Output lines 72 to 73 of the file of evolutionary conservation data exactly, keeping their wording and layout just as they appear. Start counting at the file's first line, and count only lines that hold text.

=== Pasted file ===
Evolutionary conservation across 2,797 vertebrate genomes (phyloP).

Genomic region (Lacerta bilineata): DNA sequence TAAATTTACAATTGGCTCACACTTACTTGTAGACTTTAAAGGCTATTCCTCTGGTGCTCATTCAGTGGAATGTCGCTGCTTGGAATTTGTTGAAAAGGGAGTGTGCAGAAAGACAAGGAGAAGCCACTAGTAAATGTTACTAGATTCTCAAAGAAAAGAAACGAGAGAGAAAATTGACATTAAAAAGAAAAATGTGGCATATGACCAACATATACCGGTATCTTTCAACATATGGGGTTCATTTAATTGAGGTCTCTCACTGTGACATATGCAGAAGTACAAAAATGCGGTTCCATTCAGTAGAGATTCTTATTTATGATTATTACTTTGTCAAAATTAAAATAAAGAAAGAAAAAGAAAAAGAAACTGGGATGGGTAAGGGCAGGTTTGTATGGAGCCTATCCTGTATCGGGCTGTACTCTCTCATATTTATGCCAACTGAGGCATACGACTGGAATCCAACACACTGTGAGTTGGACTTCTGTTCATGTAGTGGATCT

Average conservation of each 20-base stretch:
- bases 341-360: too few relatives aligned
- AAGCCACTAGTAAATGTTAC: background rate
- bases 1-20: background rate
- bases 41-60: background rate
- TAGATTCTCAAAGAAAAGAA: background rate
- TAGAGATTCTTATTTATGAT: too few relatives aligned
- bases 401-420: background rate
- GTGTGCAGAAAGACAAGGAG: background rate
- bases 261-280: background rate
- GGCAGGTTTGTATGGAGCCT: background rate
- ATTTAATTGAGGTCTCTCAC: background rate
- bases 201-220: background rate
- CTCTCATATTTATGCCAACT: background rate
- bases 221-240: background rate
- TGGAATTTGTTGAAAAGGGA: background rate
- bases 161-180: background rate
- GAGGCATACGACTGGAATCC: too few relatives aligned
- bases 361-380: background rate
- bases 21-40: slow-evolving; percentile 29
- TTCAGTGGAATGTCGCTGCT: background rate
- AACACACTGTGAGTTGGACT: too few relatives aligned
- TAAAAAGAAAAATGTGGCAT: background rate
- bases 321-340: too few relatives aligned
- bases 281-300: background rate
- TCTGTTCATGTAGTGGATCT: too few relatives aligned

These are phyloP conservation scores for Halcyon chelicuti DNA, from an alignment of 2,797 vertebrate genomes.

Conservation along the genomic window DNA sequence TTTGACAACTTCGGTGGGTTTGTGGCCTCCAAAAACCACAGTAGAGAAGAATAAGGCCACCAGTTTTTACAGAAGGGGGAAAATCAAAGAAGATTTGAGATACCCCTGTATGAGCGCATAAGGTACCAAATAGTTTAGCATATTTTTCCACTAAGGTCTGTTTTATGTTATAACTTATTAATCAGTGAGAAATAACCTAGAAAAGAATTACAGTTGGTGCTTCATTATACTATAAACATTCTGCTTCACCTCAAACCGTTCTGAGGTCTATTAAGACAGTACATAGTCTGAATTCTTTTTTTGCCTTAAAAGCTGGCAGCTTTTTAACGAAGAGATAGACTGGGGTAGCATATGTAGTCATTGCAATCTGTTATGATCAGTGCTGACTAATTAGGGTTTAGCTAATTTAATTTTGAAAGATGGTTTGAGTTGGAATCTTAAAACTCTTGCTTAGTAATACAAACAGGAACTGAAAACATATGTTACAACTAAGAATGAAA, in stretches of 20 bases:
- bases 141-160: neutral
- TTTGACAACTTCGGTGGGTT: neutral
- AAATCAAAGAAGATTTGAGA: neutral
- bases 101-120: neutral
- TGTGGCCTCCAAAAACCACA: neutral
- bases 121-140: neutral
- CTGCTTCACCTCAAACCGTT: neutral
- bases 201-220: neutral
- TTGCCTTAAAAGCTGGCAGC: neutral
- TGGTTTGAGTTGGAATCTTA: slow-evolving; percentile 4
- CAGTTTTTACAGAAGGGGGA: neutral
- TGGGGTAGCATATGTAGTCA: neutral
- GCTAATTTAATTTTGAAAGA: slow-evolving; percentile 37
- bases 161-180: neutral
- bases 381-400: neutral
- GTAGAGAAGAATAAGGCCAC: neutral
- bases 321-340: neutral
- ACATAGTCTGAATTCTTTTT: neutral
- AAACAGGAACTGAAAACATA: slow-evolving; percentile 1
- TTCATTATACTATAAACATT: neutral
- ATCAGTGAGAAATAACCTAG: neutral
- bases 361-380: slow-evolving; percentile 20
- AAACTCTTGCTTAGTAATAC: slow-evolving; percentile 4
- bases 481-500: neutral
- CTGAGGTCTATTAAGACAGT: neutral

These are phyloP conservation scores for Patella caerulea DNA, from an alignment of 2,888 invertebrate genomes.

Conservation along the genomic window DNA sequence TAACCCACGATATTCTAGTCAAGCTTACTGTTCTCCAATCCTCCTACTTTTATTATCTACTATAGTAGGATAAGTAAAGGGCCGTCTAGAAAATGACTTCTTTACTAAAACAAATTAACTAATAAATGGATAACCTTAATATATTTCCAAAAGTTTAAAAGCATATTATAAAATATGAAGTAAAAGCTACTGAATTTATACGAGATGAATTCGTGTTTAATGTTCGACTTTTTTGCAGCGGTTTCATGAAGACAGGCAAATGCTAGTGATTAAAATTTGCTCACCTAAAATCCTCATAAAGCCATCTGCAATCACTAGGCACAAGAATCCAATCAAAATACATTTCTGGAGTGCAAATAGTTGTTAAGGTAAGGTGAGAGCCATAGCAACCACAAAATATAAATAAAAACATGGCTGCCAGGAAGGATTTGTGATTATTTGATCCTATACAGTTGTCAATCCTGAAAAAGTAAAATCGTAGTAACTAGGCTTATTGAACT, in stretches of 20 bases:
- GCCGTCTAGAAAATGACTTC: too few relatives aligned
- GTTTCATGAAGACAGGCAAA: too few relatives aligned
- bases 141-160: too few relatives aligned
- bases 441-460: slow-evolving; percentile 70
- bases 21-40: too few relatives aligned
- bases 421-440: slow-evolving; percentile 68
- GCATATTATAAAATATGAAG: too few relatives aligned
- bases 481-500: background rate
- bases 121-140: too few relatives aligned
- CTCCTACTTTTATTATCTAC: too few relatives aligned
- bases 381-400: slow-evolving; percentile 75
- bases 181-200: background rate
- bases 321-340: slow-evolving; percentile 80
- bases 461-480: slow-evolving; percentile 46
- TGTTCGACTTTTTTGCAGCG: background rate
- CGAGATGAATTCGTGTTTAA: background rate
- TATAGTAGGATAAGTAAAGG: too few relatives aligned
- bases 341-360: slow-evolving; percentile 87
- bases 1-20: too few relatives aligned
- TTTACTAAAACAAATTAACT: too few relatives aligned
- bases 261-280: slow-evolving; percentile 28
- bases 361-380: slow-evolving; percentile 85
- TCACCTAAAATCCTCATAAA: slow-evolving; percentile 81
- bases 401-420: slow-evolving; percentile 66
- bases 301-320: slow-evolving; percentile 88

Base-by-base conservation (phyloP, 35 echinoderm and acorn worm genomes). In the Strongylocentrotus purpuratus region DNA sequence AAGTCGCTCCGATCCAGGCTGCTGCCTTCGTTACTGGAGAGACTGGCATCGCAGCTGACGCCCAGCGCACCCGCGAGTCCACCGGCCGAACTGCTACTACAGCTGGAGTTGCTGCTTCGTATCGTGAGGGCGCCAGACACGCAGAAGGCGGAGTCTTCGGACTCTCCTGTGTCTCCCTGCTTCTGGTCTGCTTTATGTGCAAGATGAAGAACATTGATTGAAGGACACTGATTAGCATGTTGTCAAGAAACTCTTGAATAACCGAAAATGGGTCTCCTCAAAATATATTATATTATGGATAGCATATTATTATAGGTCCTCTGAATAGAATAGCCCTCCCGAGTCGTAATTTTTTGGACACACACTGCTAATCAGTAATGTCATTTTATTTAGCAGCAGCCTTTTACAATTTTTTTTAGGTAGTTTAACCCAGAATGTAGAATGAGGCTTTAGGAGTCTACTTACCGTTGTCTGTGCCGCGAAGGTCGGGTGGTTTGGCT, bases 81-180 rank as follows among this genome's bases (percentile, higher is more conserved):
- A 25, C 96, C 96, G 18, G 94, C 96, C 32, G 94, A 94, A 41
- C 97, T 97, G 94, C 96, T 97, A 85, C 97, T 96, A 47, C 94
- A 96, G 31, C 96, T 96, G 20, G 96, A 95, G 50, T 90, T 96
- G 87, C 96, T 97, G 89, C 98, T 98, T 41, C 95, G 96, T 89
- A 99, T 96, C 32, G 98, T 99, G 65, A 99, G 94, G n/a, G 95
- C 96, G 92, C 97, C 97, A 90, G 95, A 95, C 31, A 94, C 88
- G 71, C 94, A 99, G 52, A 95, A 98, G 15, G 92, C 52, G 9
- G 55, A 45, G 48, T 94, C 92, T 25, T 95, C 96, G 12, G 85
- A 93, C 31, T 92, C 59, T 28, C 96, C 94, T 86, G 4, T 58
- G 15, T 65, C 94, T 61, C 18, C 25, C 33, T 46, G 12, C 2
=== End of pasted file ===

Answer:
- TGTTCGACTTTTTTGCAGCG: background rate
- CGAGATGAATTCGTGTTTAA: background rate